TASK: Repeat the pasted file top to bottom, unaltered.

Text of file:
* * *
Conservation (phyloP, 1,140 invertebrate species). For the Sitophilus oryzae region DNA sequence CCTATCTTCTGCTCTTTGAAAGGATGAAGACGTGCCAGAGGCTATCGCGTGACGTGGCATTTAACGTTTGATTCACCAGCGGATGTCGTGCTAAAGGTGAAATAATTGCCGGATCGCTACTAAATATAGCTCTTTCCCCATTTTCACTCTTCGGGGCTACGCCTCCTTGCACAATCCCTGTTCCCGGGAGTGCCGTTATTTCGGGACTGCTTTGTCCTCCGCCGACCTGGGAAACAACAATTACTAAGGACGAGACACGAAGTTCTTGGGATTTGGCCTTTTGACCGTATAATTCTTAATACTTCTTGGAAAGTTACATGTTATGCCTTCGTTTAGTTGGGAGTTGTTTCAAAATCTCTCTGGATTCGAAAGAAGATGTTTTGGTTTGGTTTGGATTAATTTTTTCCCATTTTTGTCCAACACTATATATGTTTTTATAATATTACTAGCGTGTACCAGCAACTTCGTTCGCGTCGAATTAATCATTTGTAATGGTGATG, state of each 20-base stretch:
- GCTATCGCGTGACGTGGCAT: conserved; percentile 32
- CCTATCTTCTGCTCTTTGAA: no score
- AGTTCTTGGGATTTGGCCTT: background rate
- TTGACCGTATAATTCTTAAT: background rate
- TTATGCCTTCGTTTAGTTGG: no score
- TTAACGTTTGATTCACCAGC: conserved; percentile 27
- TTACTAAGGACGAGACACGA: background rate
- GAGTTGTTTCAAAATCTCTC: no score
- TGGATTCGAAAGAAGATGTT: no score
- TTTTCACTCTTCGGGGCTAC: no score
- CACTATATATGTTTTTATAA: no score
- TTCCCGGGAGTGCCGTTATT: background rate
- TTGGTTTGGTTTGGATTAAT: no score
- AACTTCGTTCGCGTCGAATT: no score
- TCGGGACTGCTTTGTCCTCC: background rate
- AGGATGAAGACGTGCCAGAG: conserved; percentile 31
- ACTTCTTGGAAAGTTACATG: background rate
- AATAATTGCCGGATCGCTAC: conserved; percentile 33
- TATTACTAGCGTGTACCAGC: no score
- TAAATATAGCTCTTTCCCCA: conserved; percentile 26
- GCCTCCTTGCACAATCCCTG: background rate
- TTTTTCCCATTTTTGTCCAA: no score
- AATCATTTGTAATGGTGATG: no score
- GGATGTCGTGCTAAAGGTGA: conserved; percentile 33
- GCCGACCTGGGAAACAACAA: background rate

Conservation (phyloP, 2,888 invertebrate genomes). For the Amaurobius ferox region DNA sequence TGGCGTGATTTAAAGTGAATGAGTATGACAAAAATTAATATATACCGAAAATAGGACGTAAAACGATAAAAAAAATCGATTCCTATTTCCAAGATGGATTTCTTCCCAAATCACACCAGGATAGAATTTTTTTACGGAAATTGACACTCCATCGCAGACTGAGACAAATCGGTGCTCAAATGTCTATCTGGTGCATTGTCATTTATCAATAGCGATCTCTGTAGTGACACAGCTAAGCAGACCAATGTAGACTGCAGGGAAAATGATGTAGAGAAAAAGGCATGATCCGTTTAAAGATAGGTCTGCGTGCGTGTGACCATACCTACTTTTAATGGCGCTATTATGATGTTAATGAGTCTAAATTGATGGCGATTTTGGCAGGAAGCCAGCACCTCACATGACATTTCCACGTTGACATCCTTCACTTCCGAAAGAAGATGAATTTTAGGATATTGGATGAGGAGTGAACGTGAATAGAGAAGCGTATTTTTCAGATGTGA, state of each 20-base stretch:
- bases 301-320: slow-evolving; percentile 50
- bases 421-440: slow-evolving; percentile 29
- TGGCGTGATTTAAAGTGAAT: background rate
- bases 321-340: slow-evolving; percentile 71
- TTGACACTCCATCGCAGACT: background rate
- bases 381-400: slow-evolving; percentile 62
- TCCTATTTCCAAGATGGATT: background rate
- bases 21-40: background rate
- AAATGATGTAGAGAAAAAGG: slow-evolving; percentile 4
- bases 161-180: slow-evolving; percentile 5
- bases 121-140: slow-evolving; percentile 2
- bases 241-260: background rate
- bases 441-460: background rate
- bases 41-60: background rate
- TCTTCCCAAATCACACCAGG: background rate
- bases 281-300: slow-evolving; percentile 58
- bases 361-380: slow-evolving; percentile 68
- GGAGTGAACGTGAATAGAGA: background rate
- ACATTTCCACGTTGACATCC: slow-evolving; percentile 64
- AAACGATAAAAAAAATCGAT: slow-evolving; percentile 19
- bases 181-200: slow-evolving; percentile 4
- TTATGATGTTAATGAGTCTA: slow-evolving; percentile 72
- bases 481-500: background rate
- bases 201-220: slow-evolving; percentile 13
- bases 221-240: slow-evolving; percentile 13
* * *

Conservation (phyloP, 1,140 invertebrate species). For the Sitophilus oryzae region DNA sequence CCTATCTTCTGCTCTTTGAAAGGATGAAGACGTGCCAGAGGCTATCGCGTGACGTGGCATTTAACGTTTGATTCACCAGCGGATGTCGTGCTAAAGGTGAAATAATTGCCGGATCGCTACTAAATATAGCTCTTTCCCCATTTTCACTCTTCGGGGCTACGCCTCCTTGCACAATCCCTGTTCCCGGGAGTGCCGTTATTTCGGGACTGCTTTGTCCTCCGCCGACCTGGGAAACAACAATTACTAAGGACGAGACACGAAGTTCTTGGGATTTGGCCTTTTGACCGTATAATTCTTAATACTTCTTGGAAAGTTACATGTTATGCCTTCGTTTAGTTGGGAGTTGTTTCAAAATCTCTCTGGATTCGAAAGAAGATGTTTTGGTTTGGTTTGGATTAATTTTTTCCCATTTTTGTCCAACACTATATATGTTTTTATAATATTACTAGCGTGTACCAGCAACTTCGTTCGCGTCGAATTAATCATTTGTAATGGTGATG, state of each 20-base stretch:
- GCTATCGCGTGACGTGGCAT: conserved; percentile 32
- CCTATCTTCTGCTCTTTGAA: no score
- AGTTCTTGGGATTTGGCCTT: background rate
- TTGACCGTATAATTCTTAAT: background rate
- TTATGCCTTCGTTTAGTTGG: no score
- TTAACGTTTGATTCACCAGC: conserved; percentile 27
- TTACTAAGGACGAGACACGA: background rate
- GAGTTGTTTCAAAATCTCTC: no score
- TGGATTCGAAAGAAGATGTT: no score
- TTTTCACTCTTCGGGGCTAC: no score
- CACTATATATGTTTTTATAA: no score
- TTCCCGGGAGTGCCGTTATT: background rate
- TTGGTTTGGTTTGGATTAAT: no score
- AACTTCGTTCGCGTCGAATT: no score
- TCGGGACTGCTTTGTCCTCC: background rate
- AGGATGAAGACGTGCCAGAG: conserved; percentile 31
- ACTTCTTGGAAAGTTACATG: background rate
- AATAATTGCCGGATCGCTAC: conserved; percentile 33
- TATTACTAGCGTGTACCAGC: no score
- TAAATATAGCTCTTTCCCCA: conserved; percentile 26
- GCCTCCTTGCACAATCCCTG: background rate
- TTTTTCCCATTTTTGTCCAA: no score
- AATCATTTGTAATGGTGATG: no score
- GGATGTCGTGCTAAAGGTGA: conserved; percentile 33
- GCCGACCTGGGAAACAACAA: background rate

Conservation (phyloP, 2,888 invertebrate genomes). For the Amaurobius ferox region DNA sequence TGGCGTGATTTAAAGTGAATGAGTATGACAAAAATTAATATATACCGAAAATAGGACGTAAAACGATAAAAAAAATCGATTCCTATTTCCAAGATGGATTTCTTCCCAAATCACACCAGGATAGAATTTTTTTACGGAAATTGACACTCCATCGCAGACTGAGACAAATCGGTGCTCAAATGTCTATCTGGTGCATTGTCATTTATCAATAGCGATCTCTGTAGTGACACAGCTAAGCAGACCAATGTAGACTGCAGGGAAAATGATGTAGAGAAAAAGGCATGATCCGTTTAAAGATAGGTCTGCGTGCGTGTGACCATACCTACTTTTAATGGCGCTATTATGATGTTAATGAGTCTAAATTGATGGCGATTTTGGCAGGAAGCCAGCACCTCACATGACATTTCCACGTTGACATCCTTCACTTCCGAAAGAAGATGAATTTTAGGATATTGGATGAGGAGTGAACGTGAATAGAGAAGCGTATTTTTCAGATGTGA, state of each 20-base stretch:
- bases 301-320: slow-evolving; percentile 50
- bases 421-440: slow-evolving; percentile 29
- TGGCGTGATTTAAAGTGAAT: background rate
- bases 321-340: slow-evolving; percentile 71
- TTGACACTCCATCGCAGACT: background rate
- bases 381-400: slow-evolving; percentile 62
- TCCTATTTCCAAGATGGATT: background rate
- bases 21-40: background rate
- AAATGATGTAGAGAAAAAGG: slow-evolving; percentile 4
- bases 161-180: slow-evolving; percentile 5
- bases 121-140: slow-evolving; percentile 2
- bases 241-260: background rate
- bases 441-460: background rate
- bases 41-60: background rate
- TCTTCCCAAATCACACCAGG: background rate
- bases 281-300: slow-evolving; percentile 58
- bases 361-380: slow-evolving; percentile 68
- GGAGTGAACGTGAATAGAGA: background rate
- ACATTTCCACGTTGACATCC: slow-evolving; percentile 64
- AAACGATAAAAAAAATCGAT: slow-evolving; percentile 19
- bases 181-200: slow-evolving; percentile 4
- TTATGATGTTAATGAGTCTA: slow-evolving; percentile 72
- bases 481-500: background rate
- bases 201-220: slow-evolving; percentile 13
- bases 221-240: slow-evolving; percentile 13